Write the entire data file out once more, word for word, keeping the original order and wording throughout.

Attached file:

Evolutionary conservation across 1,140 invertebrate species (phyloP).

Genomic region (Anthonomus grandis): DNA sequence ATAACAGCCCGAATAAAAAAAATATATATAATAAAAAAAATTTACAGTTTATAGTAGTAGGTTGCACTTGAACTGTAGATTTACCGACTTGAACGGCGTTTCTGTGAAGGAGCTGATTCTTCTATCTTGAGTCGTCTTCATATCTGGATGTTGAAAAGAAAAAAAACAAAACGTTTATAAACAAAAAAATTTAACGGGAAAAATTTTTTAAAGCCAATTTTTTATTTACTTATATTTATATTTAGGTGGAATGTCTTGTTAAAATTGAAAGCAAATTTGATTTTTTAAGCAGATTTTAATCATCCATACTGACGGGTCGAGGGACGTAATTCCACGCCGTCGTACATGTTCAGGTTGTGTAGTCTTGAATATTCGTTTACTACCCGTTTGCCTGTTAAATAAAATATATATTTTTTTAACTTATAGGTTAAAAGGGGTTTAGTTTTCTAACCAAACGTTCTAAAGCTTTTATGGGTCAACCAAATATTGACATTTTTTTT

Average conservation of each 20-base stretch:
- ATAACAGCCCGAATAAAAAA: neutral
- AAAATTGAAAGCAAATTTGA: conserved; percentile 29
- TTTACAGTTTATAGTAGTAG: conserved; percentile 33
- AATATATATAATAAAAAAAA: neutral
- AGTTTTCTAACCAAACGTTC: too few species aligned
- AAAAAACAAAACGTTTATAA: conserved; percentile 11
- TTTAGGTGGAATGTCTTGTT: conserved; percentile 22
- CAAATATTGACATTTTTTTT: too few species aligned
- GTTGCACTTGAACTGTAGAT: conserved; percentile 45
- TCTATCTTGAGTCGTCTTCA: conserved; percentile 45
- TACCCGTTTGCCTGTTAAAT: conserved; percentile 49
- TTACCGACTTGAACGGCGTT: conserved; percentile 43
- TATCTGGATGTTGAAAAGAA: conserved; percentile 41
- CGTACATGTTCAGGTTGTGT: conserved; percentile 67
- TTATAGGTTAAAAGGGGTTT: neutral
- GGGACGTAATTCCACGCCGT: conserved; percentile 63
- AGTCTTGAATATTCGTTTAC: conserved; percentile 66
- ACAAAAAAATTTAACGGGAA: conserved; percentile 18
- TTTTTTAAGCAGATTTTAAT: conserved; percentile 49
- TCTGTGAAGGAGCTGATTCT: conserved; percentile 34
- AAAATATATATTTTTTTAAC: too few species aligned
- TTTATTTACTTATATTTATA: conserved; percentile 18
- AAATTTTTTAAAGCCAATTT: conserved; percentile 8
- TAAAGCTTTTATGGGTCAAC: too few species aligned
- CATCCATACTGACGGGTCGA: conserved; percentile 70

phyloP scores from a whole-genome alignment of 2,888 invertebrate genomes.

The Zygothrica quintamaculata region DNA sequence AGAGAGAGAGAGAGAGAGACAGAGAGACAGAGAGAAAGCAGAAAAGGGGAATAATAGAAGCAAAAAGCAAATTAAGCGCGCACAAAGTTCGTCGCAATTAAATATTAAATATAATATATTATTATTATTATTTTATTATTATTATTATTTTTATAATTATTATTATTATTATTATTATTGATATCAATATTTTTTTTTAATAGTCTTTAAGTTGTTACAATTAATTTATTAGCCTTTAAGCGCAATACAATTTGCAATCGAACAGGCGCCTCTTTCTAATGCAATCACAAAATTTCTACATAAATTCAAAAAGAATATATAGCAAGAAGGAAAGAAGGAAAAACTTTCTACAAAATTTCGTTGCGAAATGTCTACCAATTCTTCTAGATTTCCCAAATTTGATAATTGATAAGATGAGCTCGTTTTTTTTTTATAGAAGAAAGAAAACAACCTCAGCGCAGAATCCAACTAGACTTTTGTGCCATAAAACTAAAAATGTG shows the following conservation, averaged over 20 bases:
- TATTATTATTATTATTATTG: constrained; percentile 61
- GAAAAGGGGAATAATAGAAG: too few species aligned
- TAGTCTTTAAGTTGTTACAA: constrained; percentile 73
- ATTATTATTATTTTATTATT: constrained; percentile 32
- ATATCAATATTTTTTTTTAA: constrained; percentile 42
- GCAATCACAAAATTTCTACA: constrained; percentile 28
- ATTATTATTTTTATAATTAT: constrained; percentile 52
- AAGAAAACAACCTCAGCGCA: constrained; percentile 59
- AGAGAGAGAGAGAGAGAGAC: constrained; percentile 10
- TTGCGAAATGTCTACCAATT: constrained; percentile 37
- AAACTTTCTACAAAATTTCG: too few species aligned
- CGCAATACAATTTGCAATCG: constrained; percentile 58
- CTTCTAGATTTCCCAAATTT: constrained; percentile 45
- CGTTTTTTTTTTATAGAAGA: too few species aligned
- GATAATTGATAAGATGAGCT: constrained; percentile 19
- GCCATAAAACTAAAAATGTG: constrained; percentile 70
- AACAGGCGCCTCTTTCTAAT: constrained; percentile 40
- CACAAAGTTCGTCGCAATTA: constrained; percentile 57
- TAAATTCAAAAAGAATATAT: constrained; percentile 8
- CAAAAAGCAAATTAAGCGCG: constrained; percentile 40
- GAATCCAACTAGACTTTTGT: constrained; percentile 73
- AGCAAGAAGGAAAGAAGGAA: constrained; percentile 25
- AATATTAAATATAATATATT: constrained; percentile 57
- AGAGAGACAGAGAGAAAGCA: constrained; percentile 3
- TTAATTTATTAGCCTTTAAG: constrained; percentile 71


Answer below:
Evolutionary conservation across 1,140 invertebrate species (phyloP).

Genomic region (Anthonomus grandis): DNA sequence ATAACAGCCCGAATAAAAAAAATATATATAATAAAAAAAATTTACAGTTTATAGTAGTAGGTTGCACTTGAACTGTAGATTTACCGACTTGAACGGCGTTTCTGTGAAGGAGCTGATTCTTCTATCTTGAGTCGTCTTCATATCTGGATGTTGAAAAGAAAAAAAACAAAACGTTTATAAACAAAAAAATTTAACGGGAAAAATTTTTTAAAGCCAATTTTTTATTTACTTATATTTATATTTAGGTGGAATGTCTTGTTAAAATTGAAAGCAAATTTGATTTTTTAAGCAGATTTTAATCATCCATACTGACGGGTCGAGGGACGTAATTCCACGCCGTCGTACATGTTCAGGTTGTGTAGTCTTGAATATTCGTTTACTACCCGTTTGCCTGTTAAATAAAATATATATTTTTTTAACTTATAGGTTAAAAGGGGTTTAGTTTTCTAACCAAACGTTCTAAAGCTTTTATGGGTCAACCAAATATTGACATTTTTTTT

Average conservation of each 20-base stretch:
- ATAACAGCCCGAATAAAAAA: neutral
- AAAATTGAAAGCAAATTTGA: conserved; percentile 29
- TTTACAGTTTATAGTAGTAG: conserved; percentile 33
- AATATATATAATAAAAAAAA: neutral
- AGTTTTCTAACCAAACGTTC: too few species aligned
- AAAAAACAAAACGTTTATAA: conserved; percentile 11
- TTTAGGTGGAATGTCTTGTT: conserved; percentile 22
- CAAATATTGACATTTTTTTT: too few species aligned
- GTTGCACTTGAACTGTAGAT: conserved; percentile 45
- TCTATCTTGAGTCGTCTTCA: conserved; percentile 45
- TACCCGTTTGCCTGTTAAAT: conserved; percentile 49
- TTACCGACTTGAACGGCGTT: conserved; percentile 43
- TATCTGGATGTTGAAAAGAA: conserved; percentile 41
- CGTACATGTTCAGGTTGTGT: conserved; percentile 67
- TTATAGGTTAAAAGGGGTTT: neutral
- GGGACGTAATTCCACGCCGT: conserved; percentile 63
- AGTCTTGAATATTCGTTTAC: conserved; percentile 66
- ACAAAAAAATTTAACGGGAA: conserved; percentile 18
- TTTTTTAAGCAGATTTTAAT: conserved; percentile 49
- TCTGTGAAGGAGCTGATTCT: conserved; percentile 34
- AAAATATATATTTTTTTAAC: too few species aligned
- TTTATTTACTTATATTTATA: conserved; percentile 18
- AAATTTTTTAAAGCCAATTT: conserved; percentile 8
- TAAAGCTTTTATGGGTCAAC: too few species aligned
- CATCCATACTGACGGGTCGA: conserved; percentile 70

phyloP scores from a whole-genome alignment of 2,888 invertebrate genomes.

The Zygothrica quintamaculata region DNA sequence AGAGAGAGAGAGAGAGAGACAGAGAGACAGAGAGAAAGCAGAAAAGGGGAATAATAGAAGCAAAAAGCAAATTAAGCGCGCACAAAGTTCGTCGCAATTAAATATTAAATATAATATATTATTATTATTATTTTATTATTATTATTATTTTTATAATTATTATTATTATTATTATTATTGATATCAATATTTTTTTTTAATAGTCTTTAAGTTGTTACAATTAATTTATTAGCCTTTAAGCGCAATACAATTTGCAATCGAACAGGCGCCTCTTTCTAATGCAATCACAAAATTTCTACATAAATTCAAAAAGAATATATAGCAAGAAGGAAAGAAGGAAAAACTTTCTACAAAATTTCGTTGCGAAATGTCTACCAATTCTTCTAGATTTCCCAAATTTGATAATTGATAAGATGAGCTCGTTTTTTTTTTATAGAAGAAAGAAAACAACCTCAGCGCAGAATCCAACTAGACTTTTGTGCCATAAAACTAAAAATGTG shows the following conservation, averaged over 20 bases:
- TATTATTATTATTATTATTG: constrained; percentile 61
- GAAAAGGGGAATAATAGAAG: too few species aligned
- TAGTCTTTAAGTTGTTACAA: constrained; percentile 73
- ATTATTATTATTTTATTATT: constrained; percentile 32
- ATATCAATATTTTTTTTTAA: constrained; percentile 42
- GCAATCACAAAATTTCTACA: constrained; percentile 28
- ATTATTATTTTTATAATTAT: constrained; percentile 52
- AAGAAAACAACCTCAGCGCA: constrained; percentile 59
- AGAGAGAGAGAGAGAGAGAC: constrained; percentile 10
- TTGCGAAATGTCTACCAATT: constrained; percentile 37
- AAACTTTCTACAAAATTTCG: too few species aligned
- CGCAATACAATTTGCAATCG: constrained; percentile 58
- CTTCTAGATTTCCCAAATTT: constrained; percentile 45
- CGTTTTTTTTTTATAGAAGA: too few species aligned
- GATAATTGATAAGATGAGCT: constrained; percentile 19
- GCCATAAAACTAAAAATGTG: constrained; percentile 70
- AACAGGCGCCTCTTTCTAAT: constrained; percentile 40
- CACAAAGTTCGTCGCAATTA: constrained; percentile 57
- TAAATTCAAAAAGAATATAT: constrained; percentile 8
- CAAAAAGCAAATTAAGCGCG: constrained; percentile 40
- GAATCCAACTAGACTTTTGT: constrained; percentile 73
- AGCAAGAAGGAAAGAAGGAA: constrained; percentile 25
- AATATTAAATATAATATATT: constrained; percentile 57
- AGAGAGACAGAGAGAAAGCA: constrained; percentile 3
- TTAATTTATTAGCCTTTAAG: constrained; percentile 71